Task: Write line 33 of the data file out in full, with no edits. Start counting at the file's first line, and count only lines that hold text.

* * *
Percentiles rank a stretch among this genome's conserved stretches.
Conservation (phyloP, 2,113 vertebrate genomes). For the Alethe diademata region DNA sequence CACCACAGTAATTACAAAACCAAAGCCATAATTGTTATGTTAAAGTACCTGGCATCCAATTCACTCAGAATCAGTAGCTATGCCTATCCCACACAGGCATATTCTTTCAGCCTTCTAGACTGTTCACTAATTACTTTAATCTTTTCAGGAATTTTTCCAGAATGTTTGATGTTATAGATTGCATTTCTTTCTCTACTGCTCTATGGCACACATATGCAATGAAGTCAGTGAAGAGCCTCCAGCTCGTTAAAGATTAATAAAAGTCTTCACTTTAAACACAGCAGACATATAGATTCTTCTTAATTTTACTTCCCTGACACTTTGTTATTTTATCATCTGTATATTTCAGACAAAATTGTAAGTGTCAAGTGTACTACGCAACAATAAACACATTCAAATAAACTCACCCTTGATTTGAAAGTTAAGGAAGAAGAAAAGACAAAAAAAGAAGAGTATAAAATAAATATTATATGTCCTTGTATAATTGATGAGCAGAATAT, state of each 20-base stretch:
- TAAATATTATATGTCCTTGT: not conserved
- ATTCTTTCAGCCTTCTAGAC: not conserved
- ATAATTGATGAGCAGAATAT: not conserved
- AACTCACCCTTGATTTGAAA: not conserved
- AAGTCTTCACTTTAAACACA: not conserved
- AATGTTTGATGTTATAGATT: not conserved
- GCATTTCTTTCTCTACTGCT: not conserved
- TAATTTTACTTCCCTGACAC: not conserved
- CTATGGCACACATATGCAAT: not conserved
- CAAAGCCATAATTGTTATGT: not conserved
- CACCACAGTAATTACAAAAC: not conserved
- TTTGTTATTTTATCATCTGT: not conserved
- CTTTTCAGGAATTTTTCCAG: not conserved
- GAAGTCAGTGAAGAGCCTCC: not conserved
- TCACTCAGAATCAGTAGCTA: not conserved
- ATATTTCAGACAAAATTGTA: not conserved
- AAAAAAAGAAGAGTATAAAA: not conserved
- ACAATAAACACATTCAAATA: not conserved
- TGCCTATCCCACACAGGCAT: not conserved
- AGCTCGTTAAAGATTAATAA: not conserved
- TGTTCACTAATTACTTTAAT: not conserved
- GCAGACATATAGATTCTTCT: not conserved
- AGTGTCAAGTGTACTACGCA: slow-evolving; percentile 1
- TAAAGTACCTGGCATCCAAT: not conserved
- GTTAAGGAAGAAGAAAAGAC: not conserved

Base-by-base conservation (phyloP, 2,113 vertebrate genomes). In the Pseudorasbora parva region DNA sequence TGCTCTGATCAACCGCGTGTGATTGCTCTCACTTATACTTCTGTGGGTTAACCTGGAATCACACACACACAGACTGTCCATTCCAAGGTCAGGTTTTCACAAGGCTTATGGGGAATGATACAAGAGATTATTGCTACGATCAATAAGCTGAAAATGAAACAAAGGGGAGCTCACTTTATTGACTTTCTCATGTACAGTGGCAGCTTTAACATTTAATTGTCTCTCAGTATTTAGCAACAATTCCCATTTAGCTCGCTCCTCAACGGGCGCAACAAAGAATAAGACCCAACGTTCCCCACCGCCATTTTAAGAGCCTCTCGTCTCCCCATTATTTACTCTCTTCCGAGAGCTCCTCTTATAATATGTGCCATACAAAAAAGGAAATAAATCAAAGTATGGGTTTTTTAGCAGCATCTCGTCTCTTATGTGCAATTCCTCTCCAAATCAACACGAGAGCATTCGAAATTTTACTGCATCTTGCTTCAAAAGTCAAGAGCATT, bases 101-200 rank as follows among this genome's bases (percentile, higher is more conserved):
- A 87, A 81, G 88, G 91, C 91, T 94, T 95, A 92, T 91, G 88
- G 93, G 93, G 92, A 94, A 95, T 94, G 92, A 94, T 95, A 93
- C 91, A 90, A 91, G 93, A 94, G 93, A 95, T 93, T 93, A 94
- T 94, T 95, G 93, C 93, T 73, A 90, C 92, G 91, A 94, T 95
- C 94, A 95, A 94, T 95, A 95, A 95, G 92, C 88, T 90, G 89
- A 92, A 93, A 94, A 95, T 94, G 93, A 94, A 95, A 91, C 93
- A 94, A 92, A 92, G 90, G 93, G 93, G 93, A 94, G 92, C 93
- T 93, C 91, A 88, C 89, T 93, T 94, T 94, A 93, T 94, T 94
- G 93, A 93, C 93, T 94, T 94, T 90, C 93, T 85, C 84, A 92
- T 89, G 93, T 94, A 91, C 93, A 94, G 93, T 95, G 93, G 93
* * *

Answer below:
- C 94, A 95, A 94, T 95, A 95, A 95, G 92, C 88, T 90, G 89